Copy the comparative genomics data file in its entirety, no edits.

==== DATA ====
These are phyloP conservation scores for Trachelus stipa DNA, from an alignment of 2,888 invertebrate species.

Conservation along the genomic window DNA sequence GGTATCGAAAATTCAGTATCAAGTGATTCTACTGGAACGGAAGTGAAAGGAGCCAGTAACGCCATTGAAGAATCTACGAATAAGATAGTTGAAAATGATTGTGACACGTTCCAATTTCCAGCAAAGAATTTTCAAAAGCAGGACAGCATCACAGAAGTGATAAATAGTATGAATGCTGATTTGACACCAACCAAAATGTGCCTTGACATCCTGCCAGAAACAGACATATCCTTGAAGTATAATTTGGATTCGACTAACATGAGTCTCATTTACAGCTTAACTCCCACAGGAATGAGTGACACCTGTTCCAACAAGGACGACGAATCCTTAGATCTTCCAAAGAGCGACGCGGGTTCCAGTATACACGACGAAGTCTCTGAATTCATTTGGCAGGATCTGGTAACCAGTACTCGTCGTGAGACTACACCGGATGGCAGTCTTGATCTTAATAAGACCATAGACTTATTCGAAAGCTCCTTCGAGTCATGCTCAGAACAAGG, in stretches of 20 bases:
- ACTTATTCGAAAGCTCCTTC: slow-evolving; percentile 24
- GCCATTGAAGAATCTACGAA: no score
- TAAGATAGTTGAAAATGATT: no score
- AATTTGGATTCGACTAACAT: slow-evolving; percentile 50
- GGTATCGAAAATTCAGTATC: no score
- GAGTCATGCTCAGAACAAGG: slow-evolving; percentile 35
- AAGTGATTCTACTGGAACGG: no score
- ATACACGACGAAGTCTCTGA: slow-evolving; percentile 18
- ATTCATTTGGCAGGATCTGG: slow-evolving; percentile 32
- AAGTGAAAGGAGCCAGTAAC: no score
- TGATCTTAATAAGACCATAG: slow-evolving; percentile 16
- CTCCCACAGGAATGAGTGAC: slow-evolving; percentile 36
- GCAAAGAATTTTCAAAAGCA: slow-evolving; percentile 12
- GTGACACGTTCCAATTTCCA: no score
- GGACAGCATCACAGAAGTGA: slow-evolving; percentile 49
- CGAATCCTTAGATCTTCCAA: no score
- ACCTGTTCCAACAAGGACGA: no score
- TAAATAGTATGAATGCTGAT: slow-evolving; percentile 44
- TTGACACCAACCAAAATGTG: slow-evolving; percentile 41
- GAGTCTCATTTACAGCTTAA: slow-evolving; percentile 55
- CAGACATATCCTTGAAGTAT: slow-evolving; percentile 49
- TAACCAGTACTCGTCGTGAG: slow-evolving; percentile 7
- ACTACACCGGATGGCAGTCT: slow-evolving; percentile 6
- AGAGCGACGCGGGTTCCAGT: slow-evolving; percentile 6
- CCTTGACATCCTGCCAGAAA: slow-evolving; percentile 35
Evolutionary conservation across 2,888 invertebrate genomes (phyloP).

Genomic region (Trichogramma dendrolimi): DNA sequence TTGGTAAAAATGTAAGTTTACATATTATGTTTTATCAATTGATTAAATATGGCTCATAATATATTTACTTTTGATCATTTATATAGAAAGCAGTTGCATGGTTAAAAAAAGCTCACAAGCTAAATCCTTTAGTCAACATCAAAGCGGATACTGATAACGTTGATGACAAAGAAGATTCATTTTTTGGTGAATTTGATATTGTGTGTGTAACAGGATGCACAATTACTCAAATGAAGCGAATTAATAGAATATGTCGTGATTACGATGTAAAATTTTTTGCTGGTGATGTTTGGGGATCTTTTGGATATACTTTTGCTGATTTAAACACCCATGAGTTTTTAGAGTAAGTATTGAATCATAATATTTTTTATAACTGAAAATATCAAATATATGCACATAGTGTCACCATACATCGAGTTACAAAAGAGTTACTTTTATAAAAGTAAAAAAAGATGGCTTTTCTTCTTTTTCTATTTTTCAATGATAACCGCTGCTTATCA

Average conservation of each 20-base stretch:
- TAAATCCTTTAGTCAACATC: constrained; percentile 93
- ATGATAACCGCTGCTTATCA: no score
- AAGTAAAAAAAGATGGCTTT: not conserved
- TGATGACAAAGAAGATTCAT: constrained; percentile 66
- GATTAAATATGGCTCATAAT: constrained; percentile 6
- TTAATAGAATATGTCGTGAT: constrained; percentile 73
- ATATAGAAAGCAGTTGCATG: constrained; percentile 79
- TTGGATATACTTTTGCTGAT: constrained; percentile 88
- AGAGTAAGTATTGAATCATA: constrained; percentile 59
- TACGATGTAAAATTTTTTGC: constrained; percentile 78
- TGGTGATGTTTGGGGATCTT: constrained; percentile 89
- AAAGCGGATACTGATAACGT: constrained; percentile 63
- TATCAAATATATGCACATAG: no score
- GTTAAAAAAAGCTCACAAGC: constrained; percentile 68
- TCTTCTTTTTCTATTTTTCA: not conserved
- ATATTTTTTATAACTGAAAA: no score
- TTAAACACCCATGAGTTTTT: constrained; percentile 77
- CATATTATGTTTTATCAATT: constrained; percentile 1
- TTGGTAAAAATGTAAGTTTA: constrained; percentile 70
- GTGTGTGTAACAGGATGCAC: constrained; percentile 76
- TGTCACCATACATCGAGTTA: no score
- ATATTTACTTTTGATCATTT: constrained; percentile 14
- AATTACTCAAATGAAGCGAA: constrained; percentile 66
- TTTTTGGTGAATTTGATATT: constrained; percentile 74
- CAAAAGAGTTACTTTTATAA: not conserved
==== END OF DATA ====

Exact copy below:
These are phyloP conservation scores for Trachelus stipa DNA, from an alignment of 2,888 invertebrate species.

Conservation along the genomic window DNA sequence GGTATCGAAAATTCAGTATCAAGTGATTCTACTGGAACGGAAGTGAAAGGAGCCAGTAACGCCATTGAAGAATCTACGAATAAGATAGTTGAAAATGATTGTGACACGTTCCAATTTCCAGCAAAGAATTTTCAAAAGCAGGACAGCATCACAGAAGTGATAAATAGTATGAATGCTGATTTGACACCAACCAAAATGTGCCTTGACATCCTGCCAGAAACAGACATATCCTTGAAGTATAATTTGGATTCGACTAACATGAGTCTCATTTACAGCTTAACTCCCACAGGAATGAGTGACACCTGTTCCAACAAGGACGACGAATCCTTAGATCTTCCAAAGAGCGACGCGGGTTCCAGTATACACGACGAAGTCTCTGAATTCATTTGGCAGGATCTGGTAACCAGTACTCGTCGTGAGACTACACCGGATGGCAGTCTTGATCTTAATAAGACCATAGACTTATTCGAAAGCTCCTTCGAGTCATGCTCAGAACAAGG, in stretches of 20 bases:
- ACTTATTCGAAAGCTCCTTC: slow-evolving; percentile 24
- GCCATTGAAGAATCTACGAA: no score
- TAAGATAGTTGAAAATGATT: no score
- AATTTGGATTCGACTAACAT: slow-evolving; percentile 50
- GGTATCGAAAATTCAGTATC: no score
- GAGTCATGCTCAGAACAAGG: slow-evolving; percentile 35
- AAGTGATTCTACTGGAACGG: no score
- ATACACGACGAAGTCTCTGA: slow-evolving; percentile 18
- ATTCATTTGGCAGGATCTGG: slow-evolving; percentile 32
- AAGTGAAAGGAGCCAGTAAC: no score
- TGATCTTAATAAGACCATAG: slow-evolving; percentile 16
- CTCCCACAGGAATGAGTGAC: slow-evolving; percentile 36
- GCAAAGAATTTTCAAAAGCA: slow-evolving; percentile 12
- GTGACACGTTCCAATTTCCA: no score
- GGACAGCATCACAGAAGTGA: slow-evolving; percentile 49
- CGAATCCTTAGATCTTCCAA: no score
- ACCTGTTCCAACAAGGACGA: no score
- TAAATAGTATGAATGCTGAT: slow-evolving; percentile 44
- TTGACACCAACCAAAATGTG: slow-evolving; percentile 41
- GAGTCTCATTTACAGCTTAA: slow-evolving; percentile 55
- CAGACATATCCTTGAAGTAT: slow-evolving; percentile 49
- TAACCAGTACTCGTCGTGAG: slow-evolving; percentile 7
- ACTACACCGGATGGCAGTCT: slow-evolving; percentile 6
- AGAGCGACGCGGGTTCCAGT: slow-evolving; percentile 6
- CCTTGACATCCTGCCAGAAA: slow-evolving; percentile 35
Evolutionary conservation across 2,888 invertebrate genomes (phyloP).

Genomic region (Trichogramma dendrolimi): DNA sequence TTGGTAAAAATGTAAGTTTACATATTATGTTTTATCAATTGATTAAATATGGCTCATAATATATTTACTTTTGATCATTTATATAGAAAGCAGTTGCATGGTTAAAAAAAGCTCACAAGCTAAATCCTTTAGTCAACATCAAAGCGGATACTGATAACGTTGATGACAAAGAAGATTCATTTTTTGGTGAATTTGATATTGTGTGTGTAACAGGATGCACAATTACTCAAATGAAGCGAATTAATAGAATATGTCGTGATTACGATGTAAAATTTTTTGCTGGTGATGTTTGGGGATCTTTTGGATATACTTTTGCTGATTTAAACACCCATGAGTTTTTAGAGTAAGTATTGAATCATAATATTTTTTATAACTGAAAATATCAAATATATGCACATAGTGTCACCATACATCGAGTTACAAAAGAGTTACTTTTATAAAAGTAAAAAAAGATGGCTTTTCTTCTTTTTCTATTTTTCAATGATAACCGCTGCTTATCA

Average conservation of each 20-base stretch:
- TAAATCCTTTAGTCAACATC: constrained; percentile 93
- ATGATAACCGCTGCTTATCA: no score
- AAGTAAAAAAAGATGGCTTT: not conserved
- TGATGACAAAGAAGATTCAT: constrained; percentile 66
- GATTAAATATGGCTCATAAT: constrained; percentile 6
- TTAATAGAATATGTCGTGAT: constrained; percentile 73
- ATATAGAAAGCAGTTGCATG: constrained; percentile 79
- TTGGATATACTTTTGCTGAT: constrained; percentile 88
- AGAGTAAGTATTGAATCATA: constrained; percentile 59
- TACGATGTAAAATTTTTTGC: constrained; percentile 78
- TGGTGATGTTTGGGGATCTT: constrained; percentile 89
- AAAGCGGATACTGATAACGT: constrained; percentile 63
- TATCAAATATATGCACATAG: no score
- GTTAAAAAAAGCTCACAAGC: constrained; percentile 68
- TCTTCTTTTTCTATTTTTCA: not conserved
- ATATTTTTTATAACTGAAAA: no score
- TTAAACACCCATGAGTTTTT: constrained; percentile 77
- CATATTATGTTTTATCAATT: constrained; percentile 1
- TTGGTAAAAATGTAAGTTTA: constrained; percentile 70
- GTGTGTGTAACAGGATGCAC: constrained; percentile 76
- TGTCACCATACATCGAGTTA: no score
- ATATTTACTTTTGATCATTT: constrained; percentile 14
- AATTACTCAAATGAAGCGAA: constrained; percentile 66
- TTTTTGGTGAATTTGATATT: constrained; percentile 74
- CAAAAGAGTTACTTTTATAA: not conserved